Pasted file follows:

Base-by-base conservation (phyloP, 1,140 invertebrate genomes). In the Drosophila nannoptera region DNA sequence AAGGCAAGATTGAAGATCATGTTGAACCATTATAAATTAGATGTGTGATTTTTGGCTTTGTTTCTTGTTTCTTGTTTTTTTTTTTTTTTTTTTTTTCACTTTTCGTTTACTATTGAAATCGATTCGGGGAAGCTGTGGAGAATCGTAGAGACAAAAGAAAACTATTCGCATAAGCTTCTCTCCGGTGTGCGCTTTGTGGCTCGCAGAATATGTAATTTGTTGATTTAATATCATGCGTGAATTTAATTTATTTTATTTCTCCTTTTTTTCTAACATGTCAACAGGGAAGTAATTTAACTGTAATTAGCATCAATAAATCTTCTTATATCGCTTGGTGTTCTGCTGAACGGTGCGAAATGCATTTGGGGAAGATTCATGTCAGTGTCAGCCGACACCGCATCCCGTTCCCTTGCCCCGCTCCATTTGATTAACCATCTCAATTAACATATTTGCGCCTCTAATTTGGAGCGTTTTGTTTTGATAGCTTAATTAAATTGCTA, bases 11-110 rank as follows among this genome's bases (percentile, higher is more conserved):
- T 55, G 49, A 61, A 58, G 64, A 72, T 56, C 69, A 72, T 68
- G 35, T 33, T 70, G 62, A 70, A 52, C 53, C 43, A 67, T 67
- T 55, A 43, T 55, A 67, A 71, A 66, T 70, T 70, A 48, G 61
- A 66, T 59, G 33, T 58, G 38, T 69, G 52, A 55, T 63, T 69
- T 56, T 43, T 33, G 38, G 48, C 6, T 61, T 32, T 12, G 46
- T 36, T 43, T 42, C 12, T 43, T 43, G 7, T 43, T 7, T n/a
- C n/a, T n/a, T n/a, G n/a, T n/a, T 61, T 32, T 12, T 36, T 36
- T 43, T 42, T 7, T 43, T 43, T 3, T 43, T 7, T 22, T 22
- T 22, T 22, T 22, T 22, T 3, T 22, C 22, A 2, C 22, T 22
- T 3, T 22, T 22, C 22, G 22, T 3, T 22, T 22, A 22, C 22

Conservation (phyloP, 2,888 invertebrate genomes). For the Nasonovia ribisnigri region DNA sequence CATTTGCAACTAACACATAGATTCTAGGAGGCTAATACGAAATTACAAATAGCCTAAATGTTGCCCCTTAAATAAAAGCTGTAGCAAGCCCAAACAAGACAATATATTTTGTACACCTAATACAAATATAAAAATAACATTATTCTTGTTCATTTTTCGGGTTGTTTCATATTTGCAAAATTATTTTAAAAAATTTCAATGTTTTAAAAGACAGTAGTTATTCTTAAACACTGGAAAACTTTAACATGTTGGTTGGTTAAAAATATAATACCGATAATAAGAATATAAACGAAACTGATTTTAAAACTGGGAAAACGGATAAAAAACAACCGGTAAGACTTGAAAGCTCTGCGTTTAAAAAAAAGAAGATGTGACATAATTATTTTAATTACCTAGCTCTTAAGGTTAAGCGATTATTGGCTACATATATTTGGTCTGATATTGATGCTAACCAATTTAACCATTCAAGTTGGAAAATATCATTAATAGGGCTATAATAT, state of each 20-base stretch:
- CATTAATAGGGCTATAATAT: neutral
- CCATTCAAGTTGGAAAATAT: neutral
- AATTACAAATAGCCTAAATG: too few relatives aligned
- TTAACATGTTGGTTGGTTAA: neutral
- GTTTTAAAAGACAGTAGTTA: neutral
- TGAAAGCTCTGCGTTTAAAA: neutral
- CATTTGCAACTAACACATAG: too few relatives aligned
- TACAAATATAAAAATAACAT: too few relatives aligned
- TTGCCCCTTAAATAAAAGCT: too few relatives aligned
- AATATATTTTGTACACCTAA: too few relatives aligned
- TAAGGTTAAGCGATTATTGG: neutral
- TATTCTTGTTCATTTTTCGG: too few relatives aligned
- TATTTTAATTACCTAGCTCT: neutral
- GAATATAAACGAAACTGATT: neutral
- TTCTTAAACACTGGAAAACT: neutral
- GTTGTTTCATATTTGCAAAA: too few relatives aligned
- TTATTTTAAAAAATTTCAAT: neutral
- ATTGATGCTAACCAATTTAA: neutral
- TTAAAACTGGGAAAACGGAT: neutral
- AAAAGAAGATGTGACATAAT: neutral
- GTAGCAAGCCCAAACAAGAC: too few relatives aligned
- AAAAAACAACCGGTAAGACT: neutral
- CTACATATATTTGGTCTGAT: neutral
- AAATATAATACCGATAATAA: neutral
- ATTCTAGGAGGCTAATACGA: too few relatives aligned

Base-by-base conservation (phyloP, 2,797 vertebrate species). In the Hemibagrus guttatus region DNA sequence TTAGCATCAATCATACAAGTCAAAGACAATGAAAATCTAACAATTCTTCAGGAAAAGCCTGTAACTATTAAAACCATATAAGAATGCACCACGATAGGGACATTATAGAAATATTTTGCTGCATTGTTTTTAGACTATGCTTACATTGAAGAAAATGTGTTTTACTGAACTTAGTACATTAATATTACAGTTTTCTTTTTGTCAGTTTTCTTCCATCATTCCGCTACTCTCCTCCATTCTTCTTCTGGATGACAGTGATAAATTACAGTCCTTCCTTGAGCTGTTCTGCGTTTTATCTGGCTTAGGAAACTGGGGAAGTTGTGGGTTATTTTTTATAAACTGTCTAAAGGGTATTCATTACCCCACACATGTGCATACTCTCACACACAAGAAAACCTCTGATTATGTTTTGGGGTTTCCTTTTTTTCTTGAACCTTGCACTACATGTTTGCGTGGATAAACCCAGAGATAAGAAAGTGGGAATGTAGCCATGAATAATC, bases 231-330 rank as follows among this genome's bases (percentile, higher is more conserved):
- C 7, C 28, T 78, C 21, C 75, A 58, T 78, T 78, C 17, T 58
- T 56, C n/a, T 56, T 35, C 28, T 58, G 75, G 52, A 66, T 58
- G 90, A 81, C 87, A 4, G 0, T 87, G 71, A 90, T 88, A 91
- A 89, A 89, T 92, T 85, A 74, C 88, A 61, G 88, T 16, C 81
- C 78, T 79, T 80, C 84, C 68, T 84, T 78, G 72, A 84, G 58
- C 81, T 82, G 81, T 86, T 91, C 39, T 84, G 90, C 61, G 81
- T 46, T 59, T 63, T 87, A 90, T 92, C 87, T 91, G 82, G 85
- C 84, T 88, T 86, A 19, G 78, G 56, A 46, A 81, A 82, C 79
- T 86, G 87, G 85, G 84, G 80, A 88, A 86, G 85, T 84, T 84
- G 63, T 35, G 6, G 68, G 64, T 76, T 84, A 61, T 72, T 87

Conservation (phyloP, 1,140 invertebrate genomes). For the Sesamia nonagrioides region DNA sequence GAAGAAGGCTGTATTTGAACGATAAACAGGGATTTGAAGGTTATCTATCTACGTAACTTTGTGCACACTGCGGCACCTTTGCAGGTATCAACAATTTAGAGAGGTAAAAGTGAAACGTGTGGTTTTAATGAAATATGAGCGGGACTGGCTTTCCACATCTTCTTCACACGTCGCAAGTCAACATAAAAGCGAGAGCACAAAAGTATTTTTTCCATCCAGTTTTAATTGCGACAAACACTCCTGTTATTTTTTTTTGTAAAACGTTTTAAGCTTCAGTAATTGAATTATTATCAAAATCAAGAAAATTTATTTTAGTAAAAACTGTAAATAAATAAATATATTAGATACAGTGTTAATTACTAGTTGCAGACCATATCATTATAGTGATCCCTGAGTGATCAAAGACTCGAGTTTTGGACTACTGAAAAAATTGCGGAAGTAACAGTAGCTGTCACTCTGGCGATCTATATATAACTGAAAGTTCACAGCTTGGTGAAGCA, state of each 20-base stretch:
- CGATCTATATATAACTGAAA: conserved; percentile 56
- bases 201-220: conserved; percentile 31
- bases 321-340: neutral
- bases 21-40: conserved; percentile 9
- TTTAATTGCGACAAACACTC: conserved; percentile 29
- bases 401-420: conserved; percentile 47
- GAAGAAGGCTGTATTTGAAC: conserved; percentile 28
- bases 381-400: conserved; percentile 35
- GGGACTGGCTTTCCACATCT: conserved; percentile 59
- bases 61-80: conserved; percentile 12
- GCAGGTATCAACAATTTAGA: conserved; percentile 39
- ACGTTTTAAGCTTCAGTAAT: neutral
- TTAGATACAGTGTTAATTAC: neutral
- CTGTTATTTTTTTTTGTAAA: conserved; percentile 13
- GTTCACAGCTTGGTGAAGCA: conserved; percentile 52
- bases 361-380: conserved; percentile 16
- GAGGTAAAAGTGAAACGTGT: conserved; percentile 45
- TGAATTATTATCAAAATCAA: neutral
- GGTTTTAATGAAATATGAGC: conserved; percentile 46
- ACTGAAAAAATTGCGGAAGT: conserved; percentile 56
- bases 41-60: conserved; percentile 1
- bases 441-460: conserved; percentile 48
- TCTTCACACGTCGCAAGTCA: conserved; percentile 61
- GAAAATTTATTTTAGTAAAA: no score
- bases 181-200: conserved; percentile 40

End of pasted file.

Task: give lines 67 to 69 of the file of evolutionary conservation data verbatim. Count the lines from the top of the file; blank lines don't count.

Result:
- TGAATTATTATCAAAATCAA: neutral
- GGTTTTAATGAAATATGAGC: conserved; percentile 46
- ACTGAAAAAATTGCGGAAGT: conserved; percentile 56